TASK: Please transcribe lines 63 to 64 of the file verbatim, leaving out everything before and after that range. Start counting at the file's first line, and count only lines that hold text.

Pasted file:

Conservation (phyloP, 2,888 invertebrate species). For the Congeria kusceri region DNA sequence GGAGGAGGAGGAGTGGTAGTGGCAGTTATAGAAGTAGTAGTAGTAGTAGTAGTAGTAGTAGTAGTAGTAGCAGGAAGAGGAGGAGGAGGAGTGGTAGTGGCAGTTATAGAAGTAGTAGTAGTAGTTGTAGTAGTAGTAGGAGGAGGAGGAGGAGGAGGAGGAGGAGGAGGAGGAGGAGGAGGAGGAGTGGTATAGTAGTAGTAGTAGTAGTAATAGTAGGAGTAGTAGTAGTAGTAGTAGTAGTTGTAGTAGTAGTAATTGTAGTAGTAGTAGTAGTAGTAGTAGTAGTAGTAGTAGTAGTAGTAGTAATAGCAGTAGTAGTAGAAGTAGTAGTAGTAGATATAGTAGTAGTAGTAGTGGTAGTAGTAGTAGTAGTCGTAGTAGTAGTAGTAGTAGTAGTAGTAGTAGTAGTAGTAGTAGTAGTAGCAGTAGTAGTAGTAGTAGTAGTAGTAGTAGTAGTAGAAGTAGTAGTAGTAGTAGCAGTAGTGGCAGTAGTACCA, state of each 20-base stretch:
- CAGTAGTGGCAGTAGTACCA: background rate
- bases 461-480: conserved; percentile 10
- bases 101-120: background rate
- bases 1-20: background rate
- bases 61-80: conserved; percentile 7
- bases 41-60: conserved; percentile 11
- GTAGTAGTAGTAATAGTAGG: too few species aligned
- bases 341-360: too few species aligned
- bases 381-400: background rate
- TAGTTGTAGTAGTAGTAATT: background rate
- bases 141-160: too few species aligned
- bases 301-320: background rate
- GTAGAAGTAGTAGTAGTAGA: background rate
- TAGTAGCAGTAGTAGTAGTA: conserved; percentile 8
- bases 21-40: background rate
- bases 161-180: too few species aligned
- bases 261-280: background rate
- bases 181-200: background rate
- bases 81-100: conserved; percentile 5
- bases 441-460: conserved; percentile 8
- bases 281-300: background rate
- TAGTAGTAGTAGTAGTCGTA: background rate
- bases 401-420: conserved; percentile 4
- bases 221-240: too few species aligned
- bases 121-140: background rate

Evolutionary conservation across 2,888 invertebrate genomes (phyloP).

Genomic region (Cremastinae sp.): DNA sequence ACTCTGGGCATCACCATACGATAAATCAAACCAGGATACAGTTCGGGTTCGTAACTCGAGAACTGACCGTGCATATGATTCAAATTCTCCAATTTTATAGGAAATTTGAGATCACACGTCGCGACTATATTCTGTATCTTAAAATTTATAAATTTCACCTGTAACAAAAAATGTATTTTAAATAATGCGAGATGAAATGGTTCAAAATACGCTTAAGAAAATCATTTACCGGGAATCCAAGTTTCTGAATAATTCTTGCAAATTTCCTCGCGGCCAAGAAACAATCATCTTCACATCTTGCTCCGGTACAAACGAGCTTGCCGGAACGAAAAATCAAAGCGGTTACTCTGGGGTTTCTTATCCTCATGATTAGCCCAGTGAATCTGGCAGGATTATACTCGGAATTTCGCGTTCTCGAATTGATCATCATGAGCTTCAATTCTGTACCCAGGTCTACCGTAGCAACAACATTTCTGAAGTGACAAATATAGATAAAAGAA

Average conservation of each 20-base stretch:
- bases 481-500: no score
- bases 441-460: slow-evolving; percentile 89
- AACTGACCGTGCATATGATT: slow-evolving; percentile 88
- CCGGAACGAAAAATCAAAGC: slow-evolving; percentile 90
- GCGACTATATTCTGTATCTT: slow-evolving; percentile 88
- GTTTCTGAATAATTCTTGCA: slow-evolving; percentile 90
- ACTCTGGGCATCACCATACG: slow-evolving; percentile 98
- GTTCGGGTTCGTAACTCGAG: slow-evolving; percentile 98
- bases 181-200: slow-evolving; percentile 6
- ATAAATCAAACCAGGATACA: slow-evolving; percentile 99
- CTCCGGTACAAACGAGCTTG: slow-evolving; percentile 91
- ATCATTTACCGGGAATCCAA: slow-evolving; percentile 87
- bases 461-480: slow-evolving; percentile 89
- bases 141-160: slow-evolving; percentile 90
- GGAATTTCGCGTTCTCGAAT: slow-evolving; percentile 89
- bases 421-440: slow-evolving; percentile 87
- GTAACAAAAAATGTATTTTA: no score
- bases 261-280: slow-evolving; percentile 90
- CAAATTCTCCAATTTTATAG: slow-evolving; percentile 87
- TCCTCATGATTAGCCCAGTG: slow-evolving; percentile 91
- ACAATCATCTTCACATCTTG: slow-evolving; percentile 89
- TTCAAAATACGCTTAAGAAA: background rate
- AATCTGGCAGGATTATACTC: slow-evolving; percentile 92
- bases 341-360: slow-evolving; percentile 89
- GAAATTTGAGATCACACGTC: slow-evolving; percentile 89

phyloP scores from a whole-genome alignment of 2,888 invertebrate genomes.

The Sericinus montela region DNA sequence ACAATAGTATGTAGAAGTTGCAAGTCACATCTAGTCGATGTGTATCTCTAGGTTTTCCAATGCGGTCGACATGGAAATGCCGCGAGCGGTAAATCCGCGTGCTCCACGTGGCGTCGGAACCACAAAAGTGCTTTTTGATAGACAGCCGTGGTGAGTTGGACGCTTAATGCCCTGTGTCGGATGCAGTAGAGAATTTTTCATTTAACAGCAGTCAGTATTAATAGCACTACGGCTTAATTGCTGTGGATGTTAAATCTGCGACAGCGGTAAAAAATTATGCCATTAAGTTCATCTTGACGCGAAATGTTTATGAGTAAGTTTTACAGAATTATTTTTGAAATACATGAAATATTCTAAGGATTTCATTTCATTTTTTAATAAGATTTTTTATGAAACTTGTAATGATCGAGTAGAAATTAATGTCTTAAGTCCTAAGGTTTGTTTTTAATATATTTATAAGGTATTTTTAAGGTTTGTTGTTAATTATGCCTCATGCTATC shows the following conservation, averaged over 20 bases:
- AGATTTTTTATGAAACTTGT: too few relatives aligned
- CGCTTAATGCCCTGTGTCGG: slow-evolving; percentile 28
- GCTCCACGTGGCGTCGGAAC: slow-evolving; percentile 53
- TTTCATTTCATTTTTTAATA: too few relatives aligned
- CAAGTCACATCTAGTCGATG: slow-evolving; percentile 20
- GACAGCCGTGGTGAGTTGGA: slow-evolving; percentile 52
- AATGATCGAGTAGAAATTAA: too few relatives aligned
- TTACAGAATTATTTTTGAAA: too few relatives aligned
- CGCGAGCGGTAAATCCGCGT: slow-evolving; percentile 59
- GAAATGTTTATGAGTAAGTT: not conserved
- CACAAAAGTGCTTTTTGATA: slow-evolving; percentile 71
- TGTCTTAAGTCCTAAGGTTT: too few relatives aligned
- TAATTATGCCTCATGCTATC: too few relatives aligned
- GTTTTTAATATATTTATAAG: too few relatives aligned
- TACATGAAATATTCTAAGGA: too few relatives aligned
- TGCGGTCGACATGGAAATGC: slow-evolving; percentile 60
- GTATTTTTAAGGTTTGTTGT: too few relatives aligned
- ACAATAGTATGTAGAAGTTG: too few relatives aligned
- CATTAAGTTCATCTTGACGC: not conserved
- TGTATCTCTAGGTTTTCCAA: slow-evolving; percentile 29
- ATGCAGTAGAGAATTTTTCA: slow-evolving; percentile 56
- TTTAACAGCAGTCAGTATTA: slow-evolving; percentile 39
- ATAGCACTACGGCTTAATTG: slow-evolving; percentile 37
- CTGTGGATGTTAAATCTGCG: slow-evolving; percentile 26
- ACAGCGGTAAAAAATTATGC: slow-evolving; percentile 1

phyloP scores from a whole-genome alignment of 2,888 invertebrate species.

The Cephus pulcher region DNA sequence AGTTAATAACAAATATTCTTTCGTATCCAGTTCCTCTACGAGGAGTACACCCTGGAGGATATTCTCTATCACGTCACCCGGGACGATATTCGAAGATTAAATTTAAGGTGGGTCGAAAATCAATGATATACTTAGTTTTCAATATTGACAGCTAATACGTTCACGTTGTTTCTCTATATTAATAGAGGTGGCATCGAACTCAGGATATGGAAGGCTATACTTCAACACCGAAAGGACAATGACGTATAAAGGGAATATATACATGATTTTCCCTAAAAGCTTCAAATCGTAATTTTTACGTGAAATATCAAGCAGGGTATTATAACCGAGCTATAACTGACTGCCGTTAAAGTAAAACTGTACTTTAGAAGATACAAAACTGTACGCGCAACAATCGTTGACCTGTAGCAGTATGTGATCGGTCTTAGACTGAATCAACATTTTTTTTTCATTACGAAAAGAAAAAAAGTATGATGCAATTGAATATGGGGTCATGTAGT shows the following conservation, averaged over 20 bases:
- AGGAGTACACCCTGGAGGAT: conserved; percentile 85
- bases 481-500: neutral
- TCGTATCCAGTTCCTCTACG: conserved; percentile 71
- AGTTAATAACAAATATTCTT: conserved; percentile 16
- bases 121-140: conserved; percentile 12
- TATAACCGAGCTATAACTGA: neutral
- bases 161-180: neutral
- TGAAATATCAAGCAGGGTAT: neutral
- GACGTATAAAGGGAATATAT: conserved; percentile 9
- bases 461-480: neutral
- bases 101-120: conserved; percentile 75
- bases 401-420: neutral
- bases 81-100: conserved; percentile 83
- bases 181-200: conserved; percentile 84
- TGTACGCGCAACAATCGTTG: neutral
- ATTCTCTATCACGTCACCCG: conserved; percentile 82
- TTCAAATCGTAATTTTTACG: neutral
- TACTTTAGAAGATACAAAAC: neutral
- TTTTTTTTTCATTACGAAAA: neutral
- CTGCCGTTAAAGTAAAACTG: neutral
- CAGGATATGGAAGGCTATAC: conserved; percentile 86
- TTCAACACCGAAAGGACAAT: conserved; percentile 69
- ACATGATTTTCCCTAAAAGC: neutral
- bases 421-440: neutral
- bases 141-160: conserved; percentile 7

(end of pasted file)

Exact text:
- AATGATCGAGTAGAAATTAA: too few relatives aligned
- TTACAGAATTATTTTTGAAA: too few relatives aligned